Church workers tend not to have a lot of money, and so they are often uncomfortable around people of wealth. Jesus’ teachings about mammon (filthy lucre) and camels going through the eyes of needles stick in people’s minds. Some pastors have the philosophy that they should treat all members exactly the same, especially when it regards the subject of generosity.
St. Paul trained his younger pastors to have no such reluctance. In his view, people whom God had blessed with greater income and assets had a correspondingly greater platform for extraordinary service: “Command those who are rich in this present world not to be arrogant nor to put their hope in wealth, which is so uncertain, but to put their hope in God, who richly provides us with everything for our enjoyment. Command them to do good, to be rich in good deeds, and to be generous and willing to share” (1 Timothy 6:17,18).
Just because greed and materialism are pervasive and dangerous doesn’t mean that money itself is evil or that all wealthy people are corrupt. In fact, some of God’s greatest servants were very wealthy (such as Abraham or David). Church leaders can play a very valuable role by developing a ministry to the wealthy. They can bring significant investment to churches, schools, and Christian service agencies.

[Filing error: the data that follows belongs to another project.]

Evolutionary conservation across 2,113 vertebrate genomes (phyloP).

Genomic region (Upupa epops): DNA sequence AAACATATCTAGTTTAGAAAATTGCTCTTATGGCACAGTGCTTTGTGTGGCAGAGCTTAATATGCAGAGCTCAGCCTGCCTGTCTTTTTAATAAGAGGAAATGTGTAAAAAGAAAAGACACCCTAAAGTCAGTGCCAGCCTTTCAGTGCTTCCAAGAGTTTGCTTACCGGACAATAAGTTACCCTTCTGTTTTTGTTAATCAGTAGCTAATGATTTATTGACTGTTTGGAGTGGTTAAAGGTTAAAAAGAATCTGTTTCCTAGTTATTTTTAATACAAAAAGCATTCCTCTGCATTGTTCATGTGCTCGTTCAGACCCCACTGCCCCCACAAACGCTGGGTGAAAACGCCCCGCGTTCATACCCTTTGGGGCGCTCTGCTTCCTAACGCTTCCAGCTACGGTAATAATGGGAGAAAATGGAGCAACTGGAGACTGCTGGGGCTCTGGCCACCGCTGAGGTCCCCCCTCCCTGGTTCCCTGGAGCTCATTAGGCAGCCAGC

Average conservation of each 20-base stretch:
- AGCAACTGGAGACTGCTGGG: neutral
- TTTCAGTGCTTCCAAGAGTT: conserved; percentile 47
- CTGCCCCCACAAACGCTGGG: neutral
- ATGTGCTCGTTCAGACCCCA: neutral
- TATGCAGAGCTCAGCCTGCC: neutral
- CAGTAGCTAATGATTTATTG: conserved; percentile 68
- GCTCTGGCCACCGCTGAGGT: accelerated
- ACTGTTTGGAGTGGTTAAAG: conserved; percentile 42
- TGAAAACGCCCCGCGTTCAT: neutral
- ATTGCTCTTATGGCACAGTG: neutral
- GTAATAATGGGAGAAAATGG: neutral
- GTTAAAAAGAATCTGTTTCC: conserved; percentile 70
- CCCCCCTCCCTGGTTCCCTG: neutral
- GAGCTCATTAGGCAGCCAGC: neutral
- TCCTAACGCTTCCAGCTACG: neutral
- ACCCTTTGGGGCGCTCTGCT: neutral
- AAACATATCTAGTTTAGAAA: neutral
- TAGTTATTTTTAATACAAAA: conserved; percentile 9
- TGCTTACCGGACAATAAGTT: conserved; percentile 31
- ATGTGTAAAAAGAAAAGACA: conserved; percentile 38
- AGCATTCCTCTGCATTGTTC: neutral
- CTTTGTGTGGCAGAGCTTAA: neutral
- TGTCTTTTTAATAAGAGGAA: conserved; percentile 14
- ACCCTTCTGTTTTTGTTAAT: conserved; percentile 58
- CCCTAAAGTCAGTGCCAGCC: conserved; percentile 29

They can also bring enormous spiritual growth and blessing to the lives of the wealthy themselves.
Pastor Mark Jeske brought the good news of Jesus Christ to viewers of Time of Grace for 18 years. He is currently the senior pastor at St. Marcus Church, a thriving multicultural congregation in Milwaukee, Wisconsin. Mark is the author of several books and dozens of devotional booklets on various topics. He and his wife, Carol, have four adult children.
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